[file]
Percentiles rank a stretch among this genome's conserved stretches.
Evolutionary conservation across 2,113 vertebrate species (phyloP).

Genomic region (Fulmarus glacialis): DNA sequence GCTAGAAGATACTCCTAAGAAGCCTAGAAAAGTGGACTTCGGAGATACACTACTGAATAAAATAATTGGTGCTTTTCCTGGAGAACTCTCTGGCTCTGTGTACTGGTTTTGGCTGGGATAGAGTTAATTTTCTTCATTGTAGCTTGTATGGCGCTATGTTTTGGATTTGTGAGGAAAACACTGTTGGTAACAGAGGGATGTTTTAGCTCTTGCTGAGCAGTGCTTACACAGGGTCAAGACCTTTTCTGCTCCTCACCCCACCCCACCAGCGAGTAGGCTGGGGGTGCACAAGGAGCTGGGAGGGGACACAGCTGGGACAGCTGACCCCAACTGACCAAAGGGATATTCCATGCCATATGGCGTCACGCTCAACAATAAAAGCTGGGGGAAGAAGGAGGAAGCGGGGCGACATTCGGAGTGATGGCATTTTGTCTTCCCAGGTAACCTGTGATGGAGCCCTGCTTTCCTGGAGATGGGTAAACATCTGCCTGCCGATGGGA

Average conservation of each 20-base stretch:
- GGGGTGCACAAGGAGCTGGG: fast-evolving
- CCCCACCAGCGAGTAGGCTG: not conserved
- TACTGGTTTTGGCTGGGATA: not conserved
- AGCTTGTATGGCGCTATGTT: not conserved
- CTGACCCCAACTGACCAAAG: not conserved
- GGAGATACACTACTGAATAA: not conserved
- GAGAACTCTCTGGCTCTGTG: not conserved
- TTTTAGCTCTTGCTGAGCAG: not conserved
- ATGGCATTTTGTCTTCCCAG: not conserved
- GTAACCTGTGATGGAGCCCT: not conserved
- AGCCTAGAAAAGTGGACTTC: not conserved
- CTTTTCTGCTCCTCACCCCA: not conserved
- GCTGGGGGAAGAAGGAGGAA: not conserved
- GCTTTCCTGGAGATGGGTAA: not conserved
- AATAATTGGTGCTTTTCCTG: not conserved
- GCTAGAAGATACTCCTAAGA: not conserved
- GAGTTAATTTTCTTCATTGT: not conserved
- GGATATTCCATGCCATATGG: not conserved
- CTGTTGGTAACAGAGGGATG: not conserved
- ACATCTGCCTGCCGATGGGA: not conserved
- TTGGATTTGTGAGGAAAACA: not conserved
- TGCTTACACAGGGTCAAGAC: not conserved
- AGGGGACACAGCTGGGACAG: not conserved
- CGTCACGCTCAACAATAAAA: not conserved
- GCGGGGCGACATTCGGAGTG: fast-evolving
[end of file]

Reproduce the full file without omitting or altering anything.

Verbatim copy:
Percentiles rank a stretch among this genome's conserved stretches.
Evolutionary conservation across 2,113 vertebrate species (phyloP).

Genomic region (Fulmarus glacialis): DNA sequence GCTAGAAGATACTCCTAAGAAGCCTAGAAAAGTGGACTTCGGAGATACACTACTGAATAAAATAATTGGTGCTTTTCCTGGAGAACTCTCTGGCTCTGTGTACTGGTTTTGGCTGGGATAGAGTTAATTTTCTTCATTGTAGCTTGTATGGCGCTATGTTTTGGATTTGTGAGGAAAACACTGTTGGTAACAGAGGGATGTTTTAGCTCTTGCTGAGCAGTGCTTACACAGGGTCAAGACCTTTTCTGCTCCTCACCCCACCCCACCAGCGAGTAGGCTGGGGGTGCACAAGGAGCTGGGAGGGGACACAGCTGGGACAGCTGACCCCAACTGACCAAAGGGATATTCCATGCCATATGGCGTCACGCTCAACAATAAAAGCTGGGGGAAGAAGGAGGAAGCGGGGCGACATTCGGAGTGATGGCATTTTGTCTTCCCAGGTAACCTGTGATGGAGCCCTGCTTTCCTGGAGATGGGTAAACATCTGCCTGCCGATGGGA

Average conservation of each 20-base stretch:
- GGGGTGCACAAGGAGCTGGG: fast-evolving
- CCCCACCAGCGAGTAGGCTG: not conserved
- TACTGGTTTTGGCTGGGATA: not conserved
- AGCTTGTATGGCGCTATGTT: not conserved
- CTGACCCCAACTGACCAAAG: not conserved
- GGAGATACACTACTGAATAA: not conserved
- GAGAACTCTCTGGCTCTGTG: not conserved
- TTTTAGCTCTTGCTGAGCAG: not conserved
- ATGGCATTTTGTCTTCCCAG: not conserved
- GTAACCTGTGATGGAGCCCT: not conserved
- AGCCTAGAAAAGTGGACTTC: not conserved
- CTTTTCTGCTCCTCACCCCA: not conserved
- GCTGGGGGAAGAAGGAGGAA: not conserved
- GCTTTCCTGGAGATGGGTAA: not conserved
- AATAATTGGTGCTTTTCCTG: not conserved
- GCTAGAAGATACTCCTAAGA: not conserved
- GAGTTAATTTTCTTCATTGT: not conserved
- GGATATTCCATGCCATATGG: not conserved
- CTGTTGGTAACAGAGGGATG: not conserved
- ACATCTGCCTGCCGATGGGA: not conserved
- TTGGATTTGTGAGGAAAACA: not conserved
- TGCTTACACAGGGTCAAGAC: not conserved
- AGGGGACACAGCTGGGACAG: not conserved
- CGTCACGCTCAACAATAAAA: not conserved
- GCGGGGCGACATTCGGAGTG: fast-evolving